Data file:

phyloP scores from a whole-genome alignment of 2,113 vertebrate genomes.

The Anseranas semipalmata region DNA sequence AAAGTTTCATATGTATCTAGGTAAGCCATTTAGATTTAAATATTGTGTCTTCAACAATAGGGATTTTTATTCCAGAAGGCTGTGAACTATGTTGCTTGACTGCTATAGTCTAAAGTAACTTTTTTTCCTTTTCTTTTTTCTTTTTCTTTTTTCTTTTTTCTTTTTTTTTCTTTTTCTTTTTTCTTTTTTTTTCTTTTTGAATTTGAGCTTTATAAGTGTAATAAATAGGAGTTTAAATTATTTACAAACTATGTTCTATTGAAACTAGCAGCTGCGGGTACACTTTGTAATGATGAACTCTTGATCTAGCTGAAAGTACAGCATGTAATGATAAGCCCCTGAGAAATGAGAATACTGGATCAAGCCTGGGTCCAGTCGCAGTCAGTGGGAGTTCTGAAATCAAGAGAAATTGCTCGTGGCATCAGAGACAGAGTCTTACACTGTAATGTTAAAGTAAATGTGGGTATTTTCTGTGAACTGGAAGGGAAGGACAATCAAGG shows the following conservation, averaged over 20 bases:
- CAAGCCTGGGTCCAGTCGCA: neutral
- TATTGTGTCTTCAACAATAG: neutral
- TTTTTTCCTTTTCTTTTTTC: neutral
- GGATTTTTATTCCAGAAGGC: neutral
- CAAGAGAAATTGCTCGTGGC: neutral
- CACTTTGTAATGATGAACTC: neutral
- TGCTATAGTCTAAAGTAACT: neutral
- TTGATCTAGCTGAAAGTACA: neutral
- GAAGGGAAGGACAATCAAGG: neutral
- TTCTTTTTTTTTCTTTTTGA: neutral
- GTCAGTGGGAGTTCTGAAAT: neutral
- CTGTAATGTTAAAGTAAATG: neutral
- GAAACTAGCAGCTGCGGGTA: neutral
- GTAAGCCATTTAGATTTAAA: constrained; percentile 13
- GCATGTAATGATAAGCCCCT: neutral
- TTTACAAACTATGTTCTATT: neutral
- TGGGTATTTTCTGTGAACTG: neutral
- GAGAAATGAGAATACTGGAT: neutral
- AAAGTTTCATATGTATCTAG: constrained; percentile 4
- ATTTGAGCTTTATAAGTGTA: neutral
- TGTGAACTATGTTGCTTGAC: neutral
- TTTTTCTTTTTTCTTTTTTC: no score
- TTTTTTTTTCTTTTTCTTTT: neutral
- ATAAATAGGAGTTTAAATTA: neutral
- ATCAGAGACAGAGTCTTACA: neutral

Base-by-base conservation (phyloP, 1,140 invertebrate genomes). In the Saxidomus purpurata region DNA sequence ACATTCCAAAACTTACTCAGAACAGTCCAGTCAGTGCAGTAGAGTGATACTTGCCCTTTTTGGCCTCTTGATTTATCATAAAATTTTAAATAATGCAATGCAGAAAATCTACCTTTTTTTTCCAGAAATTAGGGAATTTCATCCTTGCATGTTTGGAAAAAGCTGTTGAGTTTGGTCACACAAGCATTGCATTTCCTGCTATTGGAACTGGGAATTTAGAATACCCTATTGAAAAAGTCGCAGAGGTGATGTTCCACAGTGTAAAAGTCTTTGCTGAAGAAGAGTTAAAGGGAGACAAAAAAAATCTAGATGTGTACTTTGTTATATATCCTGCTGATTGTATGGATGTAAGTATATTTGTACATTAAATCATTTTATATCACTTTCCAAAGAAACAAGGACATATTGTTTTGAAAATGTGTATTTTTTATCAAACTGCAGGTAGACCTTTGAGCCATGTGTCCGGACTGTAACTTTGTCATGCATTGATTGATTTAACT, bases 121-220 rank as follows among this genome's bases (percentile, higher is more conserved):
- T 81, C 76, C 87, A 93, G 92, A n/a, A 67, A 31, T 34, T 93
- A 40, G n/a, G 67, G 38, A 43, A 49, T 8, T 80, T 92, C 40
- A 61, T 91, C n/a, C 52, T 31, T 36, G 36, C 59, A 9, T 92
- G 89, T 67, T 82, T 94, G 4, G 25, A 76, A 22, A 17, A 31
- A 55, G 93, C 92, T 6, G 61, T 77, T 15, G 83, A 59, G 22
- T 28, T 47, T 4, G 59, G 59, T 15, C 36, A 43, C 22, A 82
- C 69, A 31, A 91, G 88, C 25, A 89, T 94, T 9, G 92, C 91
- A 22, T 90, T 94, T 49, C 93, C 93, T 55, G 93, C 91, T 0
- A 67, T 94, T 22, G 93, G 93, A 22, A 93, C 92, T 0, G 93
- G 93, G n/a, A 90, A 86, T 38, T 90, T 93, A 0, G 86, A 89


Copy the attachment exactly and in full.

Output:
phyloP scores from a whole-genome alignment of 2,113 vertebrate genomes.

The Anseranas semipalmata region DNA sequence AAAGTTTCATATGTATCTAGGTAAGCCATTTAGATTTAAATATTGTGTCTTCAACAATAGGGATTTTTATTCCAGAAGGCTGTGAACTATGTTGCTTGACTGCTATAGTCTAAAGTAACTTTTTTTCCTTTTCTTTTTTCTTTTTCTTTTTTCTTTTTTCTTTTTTTTTCTTTTTCTTTTTTCTTTTTTTTTCTTTTTGAATTTGAGCTTTATAAGTGTAATAAATAGGAGTTTAAATTATTTACAAACTATGTTCTATTGAAACTAGCAGCTGCGGGTACACTTTGTAATGATGAACTCTTGATCTAGCTGAAAGTACAGCATGTAATGATAAGCCCCTGAGAAATGAGAATACTGGATCAAGCCTGGGTCCAGTCGCAGTCAGTGGGAGTTCTGAAATCAAGAGAAATTGCTCGTGGCATCAGAGACAGAGTCTTACACTGTAATGTTAAAGTAAATGTGGGTATTTTCTGTGAACTGGAAGGGAAGGACAATCAAGG shows the following conservation, averaged over 20 bases:
- CAAGCCTGGGTCCAGTCGCA: neutral
- TATTGTGTCTTCAACAATAG: neutral
- TTTTTTCCTTTTCTTTTTTC: neutral
- GGATTTTTATTCCAGAAGGC: neutral
- CAAGAGAAATTGCTCGTGGC: neutral
- CACTTTGTAATGATGAACTC: neutral
- TGCTATAGTCTAAAGTAACT: neutral
- TTGATCTAGCTGAAAGTACA: neutral
- GAAGGGAAGGACAATCAAGG: neutral
- TTCTTTTTTTTTCTTTTTGA: neutral
- GTCAGTGGGAGTTCTGAAAT: neutral
- CTGTAATGTTAAAGTAAATG: neutral
- GAAACTAGCAGCTGCGGGTA: neutral
- GTAAGCCATTTAGATTTAAA: constrained; percentile 13
- GCATGTAATGATAAGCCCCT: neutral
- TTTACAAACTATGTTCTATT: neutral
- TGGGTATTTTCTGTGAACTG: neutral
- GAGAAATGAGAATACTGGAT: neutral
- AAAGTTTCATATGTATCTAG: constrained; percentile 4
- ATTTGAGCTTTATAAGTGTA: neutral
- TGTGAACTATGTTGCTTGAC: neutral
- TTTTTCTTTTTTCTTTTTTC: no score
- TTTTTTTTTCTTTTTCTTTT: neutral
- ATAAATAGGAGTTTAAATTA: neutral
- ATCAGAGACAGAGTCTTACA: neutral

Base-by-base conservation (phyloP, 1,140 invertebrate genomes). In the Saxidomus purpurata region DNA sequence ACATTCCAAAACTTACTCAGAACAGTCCAGTCAGTGCAGTAGAGTGATACTTGCCCTTTTTGGCCTCTTGATTTATCATAAAATTTTAAATAATGCAATGCAGAAAATCTACCTTTTTTTTCCAGAAATTAGGGAATTTCATCCTTGCATGTTTGGAAAAAGCTGTTGAGTTTGGTCACACAAGCATTGCATTTCCTGCTATTGGAACTGGGAATTTAGAATACCCTATTGAAAAAGTCGCAGAGGTGATGTTCCACAGTGTAAAAGTCTTTGCTGAAGAAGAGTTAAAGGGAGACAAAAAAAATCTAGATGTGTACTTTGTTATATATCCTGCTGATTGTATGGATGTAAGTATATTTGTACATTAAATCATTTTATATCACTTTCCAAAGAAACAAGGACATATTGTTTTGAAAATGTGTATTTTTTATCAAACTGCAGGTAGACCTTTGAGCCATGTGTCCGGACTGTAACTTTGTCATGCATTGATTGATTTAACT, bases 121-220 rank as follows among this genome's bases (percentile, higher is more conserved):
- T 81, C 76, C 87, A 93, G 92, A n/a, A 67, A 31, T 34, T 93
- A 40, G n/a, G 67, G 38, A 43, A 49, T 8, T 80, T 92, C 40
- A 61, T 91, C n/a, C 52, T 31, T 36, G 36, C 59, A 9, T 92
- G 89, T 67, T 82, T 94, G 4, G 25, A 76, A 22, A 17, A 31
- A 55, G 93, C 92, T 6, G 61, T 77, T 15, G 83, A 59, G 22
- T 28, T 47, T 4, G 59, G 59, T 15, C 36, A 43, C 22, A 82
- C 69, A 31, A 91, G 88, C 25, A 89, T 94, T 9, G 92, C 91
- A 22, T 90, T 94, T 49, C 93, C 93, T 55, G 93, C 91, T 0
- A 67, T 94, T 22, G 93, G 93, A 22, A 93, C 92, T 0, G 93
- G 93, G n/a, A 90, A 86, T 38, T 90, T 93, A 0, G 86, A 89